Part of the joy of the Muppets is the background characters of their universe. They don't necessarily get a lot of screen time, but when they do, they know how to use it. These characters range from monsters to rats to near-humans, but they're all just as lovable as the main characters, and they have just as much to teach us.
Sweetums. What a name for such a creature. He was ironically named by an evil witch in the Muppet TV special of The Frog Prince (a few years before The Muppet Show debuted). And his demeanor didn't lend itself too well to being regarded as a cuddly creature. But Sweetums, through the years, teaches us that we shouldn't judge by the outside appearance. As a Muppet Monster, he still enjoys some rampaging and mayhem (just take a look at him dancing with Ruth Buzzi!), but at heart, Sweetums reflects his name accurately. He loves to be part of the group, as reflected by his chase of the Muppets across the country in The Muppet Movie, and he is gentle with creatures not-so-large, such as youngster Robin.
Pepe is one of the newer additions to the Muppet world, but he has quickly established himself as a key component, thanks to his off-color remarks and pride in his status as a King Prawn. Pepe is probably a little deceived in his self-perception, but we can most definitely learn about how to have a healthy self-image from him. He refuses to be recognized as less than he is, frequently correcting others when they dare to call him a shrimp. He also has high hopes for himself, and isn't deterred from the path to his dreams by uneasiness or self-doubt.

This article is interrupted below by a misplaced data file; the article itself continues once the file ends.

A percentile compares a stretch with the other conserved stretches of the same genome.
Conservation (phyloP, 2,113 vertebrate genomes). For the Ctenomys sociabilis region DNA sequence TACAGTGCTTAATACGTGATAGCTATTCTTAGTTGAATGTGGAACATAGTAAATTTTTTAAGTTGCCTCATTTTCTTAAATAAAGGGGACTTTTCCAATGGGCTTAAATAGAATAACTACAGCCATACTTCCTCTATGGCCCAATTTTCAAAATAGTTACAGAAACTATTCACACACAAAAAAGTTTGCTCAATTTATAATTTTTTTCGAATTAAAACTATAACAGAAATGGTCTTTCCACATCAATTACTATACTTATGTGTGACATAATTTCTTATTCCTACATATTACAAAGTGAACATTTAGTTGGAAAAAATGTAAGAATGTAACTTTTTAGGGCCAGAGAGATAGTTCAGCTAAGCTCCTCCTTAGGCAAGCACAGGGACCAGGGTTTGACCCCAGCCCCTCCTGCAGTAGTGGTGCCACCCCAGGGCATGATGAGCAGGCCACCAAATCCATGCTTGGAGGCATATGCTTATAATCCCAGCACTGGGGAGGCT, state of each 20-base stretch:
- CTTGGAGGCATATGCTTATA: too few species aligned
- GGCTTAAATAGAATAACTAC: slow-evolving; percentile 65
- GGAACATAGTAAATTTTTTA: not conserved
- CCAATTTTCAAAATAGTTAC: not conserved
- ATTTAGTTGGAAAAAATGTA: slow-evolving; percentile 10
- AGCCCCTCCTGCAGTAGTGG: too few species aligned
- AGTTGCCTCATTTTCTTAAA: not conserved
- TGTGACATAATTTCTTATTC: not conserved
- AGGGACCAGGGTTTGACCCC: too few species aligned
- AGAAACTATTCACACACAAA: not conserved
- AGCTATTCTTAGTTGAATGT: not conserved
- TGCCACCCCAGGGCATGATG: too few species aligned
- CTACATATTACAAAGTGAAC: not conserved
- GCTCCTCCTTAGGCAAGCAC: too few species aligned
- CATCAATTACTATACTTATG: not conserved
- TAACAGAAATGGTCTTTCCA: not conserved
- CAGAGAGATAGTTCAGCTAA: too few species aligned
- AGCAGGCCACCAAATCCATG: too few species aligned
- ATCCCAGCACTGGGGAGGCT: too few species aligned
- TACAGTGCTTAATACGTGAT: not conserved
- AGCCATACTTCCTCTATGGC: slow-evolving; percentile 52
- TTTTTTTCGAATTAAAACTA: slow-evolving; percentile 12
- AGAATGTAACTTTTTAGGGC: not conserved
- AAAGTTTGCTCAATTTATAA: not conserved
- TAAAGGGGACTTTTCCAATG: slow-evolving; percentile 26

The Swedish Chef is a classic staple of the Muppet diet, and is one of the special characters to be operated by two Muppeteers, thanks to the requirement that he use both of his hands when teaching an audience how to cook. His concoctions don't quite work out the way he'd prefer, like when the eggs he wants to use bounce like ping-pong balls or when a moose shows up in his kitchen when he's trying to make ... can you guess it? ... chocolate mousse. Despite these set-backs, the Muppets embrace him and his culture, even understanding his garbled version of Swedish. No translation required. They recognize all he has to offer because of his distinctive cultural heritage. He brings diversity to the already-varied Muppet set in his own special way, and we can always stand more diversity in our lives.
"Bork, bork, bork!" -The Swedish Chef